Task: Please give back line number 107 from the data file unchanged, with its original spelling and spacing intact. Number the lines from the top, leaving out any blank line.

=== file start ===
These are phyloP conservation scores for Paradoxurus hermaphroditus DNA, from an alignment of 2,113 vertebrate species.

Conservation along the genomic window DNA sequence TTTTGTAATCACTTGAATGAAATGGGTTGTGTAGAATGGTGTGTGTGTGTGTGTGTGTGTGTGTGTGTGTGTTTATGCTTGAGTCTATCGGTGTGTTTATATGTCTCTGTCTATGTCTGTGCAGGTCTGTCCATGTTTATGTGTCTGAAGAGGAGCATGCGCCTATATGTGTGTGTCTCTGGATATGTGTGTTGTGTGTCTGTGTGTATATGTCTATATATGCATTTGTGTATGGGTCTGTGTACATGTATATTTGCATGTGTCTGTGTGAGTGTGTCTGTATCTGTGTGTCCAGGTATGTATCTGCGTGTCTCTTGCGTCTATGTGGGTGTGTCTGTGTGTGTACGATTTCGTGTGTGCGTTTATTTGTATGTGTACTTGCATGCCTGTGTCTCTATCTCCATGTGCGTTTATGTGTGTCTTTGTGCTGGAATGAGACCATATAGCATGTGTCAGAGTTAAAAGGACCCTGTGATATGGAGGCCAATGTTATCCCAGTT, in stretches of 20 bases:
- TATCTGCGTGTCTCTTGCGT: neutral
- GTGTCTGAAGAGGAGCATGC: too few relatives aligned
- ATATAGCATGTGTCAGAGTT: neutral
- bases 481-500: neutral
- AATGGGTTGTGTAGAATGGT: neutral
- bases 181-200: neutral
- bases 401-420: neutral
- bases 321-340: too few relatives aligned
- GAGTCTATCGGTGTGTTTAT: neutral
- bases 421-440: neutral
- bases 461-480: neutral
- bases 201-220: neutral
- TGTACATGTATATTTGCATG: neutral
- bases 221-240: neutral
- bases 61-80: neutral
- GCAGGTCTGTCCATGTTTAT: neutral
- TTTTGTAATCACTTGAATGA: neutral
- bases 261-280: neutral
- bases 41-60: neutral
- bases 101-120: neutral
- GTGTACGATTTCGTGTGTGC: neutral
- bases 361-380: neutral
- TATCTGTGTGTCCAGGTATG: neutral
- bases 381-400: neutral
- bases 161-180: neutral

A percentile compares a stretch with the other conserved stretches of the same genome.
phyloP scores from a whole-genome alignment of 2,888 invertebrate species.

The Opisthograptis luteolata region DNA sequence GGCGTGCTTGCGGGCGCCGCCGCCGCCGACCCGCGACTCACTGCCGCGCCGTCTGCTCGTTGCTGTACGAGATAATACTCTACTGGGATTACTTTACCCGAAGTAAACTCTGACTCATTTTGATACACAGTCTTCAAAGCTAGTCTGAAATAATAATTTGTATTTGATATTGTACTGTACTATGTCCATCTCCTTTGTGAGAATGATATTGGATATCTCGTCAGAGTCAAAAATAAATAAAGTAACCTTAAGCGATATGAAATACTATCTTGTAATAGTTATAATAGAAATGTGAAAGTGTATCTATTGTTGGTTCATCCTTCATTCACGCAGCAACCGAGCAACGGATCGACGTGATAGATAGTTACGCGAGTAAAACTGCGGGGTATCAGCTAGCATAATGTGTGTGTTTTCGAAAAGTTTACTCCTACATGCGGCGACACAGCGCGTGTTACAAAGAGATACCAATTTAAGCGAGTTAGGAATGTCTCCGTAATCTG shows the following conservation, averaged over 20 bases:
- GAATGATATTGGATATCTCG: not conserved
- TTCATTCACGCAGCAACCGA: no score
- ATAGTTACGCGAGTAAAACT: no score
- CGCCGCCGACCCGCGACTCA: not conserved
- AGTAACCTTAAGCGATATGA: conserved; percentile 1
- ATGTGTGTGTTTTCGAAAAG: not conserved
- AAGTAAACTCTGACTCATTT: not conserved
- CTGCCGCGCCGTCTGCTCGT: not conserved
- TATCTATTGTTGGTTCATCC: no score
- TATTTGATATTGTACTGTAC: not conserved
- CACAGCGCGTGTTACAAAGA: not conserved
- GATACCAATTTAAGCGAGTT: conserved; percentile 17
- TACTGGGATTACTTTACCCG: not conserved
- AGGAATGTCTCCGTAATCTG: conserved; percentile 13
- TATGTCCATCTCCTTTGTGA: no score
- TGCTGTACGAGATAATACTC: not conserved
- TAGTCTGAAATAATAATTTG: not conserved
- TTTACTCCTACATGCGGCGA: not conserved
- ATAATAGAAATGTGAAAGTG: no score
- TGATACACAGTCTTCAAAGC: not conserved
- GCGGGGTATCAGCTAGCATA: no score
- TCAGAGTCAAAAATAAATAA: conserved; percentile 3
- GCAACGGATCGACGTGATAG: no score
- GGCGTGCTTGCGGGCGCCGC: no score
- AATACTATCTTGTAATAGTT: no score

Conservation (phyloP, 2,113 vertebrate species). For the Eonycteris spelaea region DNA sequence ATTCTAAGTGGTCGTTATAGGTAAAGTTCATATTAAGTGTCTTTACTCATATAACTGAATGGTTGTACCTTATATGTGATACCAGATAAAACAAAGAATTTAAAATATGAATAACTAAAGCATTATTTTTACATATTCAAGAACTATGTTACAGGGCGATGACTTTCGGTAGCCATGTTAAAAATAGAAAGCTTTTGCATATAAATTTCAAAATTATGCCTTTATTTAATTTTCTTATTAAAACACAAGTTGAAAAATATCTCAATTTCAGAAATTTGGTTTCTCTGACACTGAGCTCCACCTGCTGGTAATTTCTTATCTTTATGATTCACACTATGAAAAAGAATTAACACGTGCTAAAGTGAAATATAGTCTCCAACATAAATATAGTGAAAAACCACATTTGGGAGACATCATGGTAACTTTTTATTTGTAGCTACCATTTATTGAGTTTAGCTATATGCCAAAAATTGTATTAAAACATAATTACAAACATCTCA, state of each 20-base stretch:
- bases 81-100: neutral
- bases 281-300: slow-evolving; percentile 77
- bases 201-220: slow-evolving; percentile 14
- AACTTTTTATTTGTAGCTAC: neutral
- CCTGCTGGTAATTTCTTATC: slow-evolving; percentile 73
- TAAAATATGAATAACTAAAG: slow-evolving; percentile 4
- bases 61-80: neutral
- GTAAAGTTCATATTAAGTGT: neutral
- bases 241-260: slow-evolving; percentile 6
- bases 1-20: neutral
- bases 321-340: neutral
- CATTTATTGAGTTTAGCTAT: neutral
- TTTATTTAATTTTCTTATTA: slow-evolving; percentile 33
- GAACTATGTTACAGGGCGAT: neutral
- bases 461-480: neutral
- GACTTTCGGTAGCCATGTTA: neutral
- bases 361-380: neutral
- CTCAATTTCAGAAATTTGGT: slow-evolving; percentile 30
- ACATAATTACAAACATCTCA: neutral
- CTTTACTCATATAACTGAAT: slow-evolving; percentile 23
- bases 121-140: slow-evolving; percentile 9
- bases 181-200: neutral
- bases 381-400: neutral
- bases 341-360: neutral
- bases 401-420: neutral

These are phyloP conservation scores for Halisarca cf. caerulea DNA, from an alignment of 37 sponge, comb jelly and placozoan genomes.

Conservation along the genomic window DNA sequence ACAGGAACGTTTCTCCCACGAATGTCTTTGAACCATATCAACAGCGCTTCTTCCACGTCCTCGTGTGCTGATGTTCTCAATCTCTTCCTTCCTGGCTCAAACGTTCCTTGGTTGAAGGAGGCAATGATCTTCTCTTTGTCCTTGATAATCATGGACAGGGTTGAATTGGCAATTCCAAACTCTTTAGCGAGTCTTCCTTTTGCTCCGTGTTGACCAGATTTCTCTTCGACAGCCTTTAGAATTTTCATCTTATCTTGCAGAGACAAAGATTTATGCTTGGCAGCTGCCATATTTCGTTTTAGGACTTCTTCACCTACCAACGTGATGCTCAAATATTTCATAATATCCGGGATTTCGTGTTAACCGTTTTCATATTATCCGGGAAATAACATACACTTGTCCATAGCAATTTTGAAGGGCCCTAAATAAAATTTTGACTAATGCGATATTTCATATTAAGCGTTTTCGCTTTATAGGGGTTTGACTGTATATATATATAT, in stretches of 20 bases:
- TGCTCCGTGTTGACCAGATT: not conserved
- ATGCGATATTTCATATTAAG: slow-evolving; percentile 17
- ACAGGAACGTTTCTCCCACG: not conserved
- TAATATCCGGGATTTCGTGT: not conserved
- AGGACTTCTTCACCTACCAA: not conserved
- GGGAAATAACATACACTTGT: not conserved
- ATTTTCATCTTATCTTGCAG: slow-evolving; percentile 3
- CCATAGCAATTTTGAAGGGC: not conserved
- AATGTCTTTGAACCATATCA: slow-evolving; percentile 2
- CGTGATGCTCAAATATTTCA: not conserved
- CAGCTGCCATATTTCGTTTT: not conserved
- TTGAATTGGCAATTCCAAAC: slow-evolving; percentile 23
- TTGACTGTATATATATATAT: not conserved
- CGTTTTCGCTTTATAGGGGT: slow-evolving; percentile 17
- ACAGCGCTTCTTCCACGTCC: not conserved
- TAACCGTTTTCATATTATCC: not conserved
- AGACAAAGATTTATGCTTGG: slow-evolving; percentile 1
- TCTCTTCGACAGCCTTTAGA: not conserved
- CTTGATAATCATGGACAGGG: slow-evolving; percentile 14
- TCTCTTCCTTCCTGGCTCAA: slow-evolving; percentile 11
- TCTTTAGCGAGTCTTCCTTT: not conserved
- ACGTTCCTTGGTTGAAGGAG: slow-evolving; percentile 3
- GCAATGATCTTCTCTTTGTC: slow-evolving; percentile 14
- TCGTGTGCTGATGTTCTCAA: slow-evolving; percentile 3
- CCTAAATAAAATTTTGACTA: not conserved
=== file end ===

- TCGTGTGCTGATGTTCTCAA: slow-evolving; percentile 3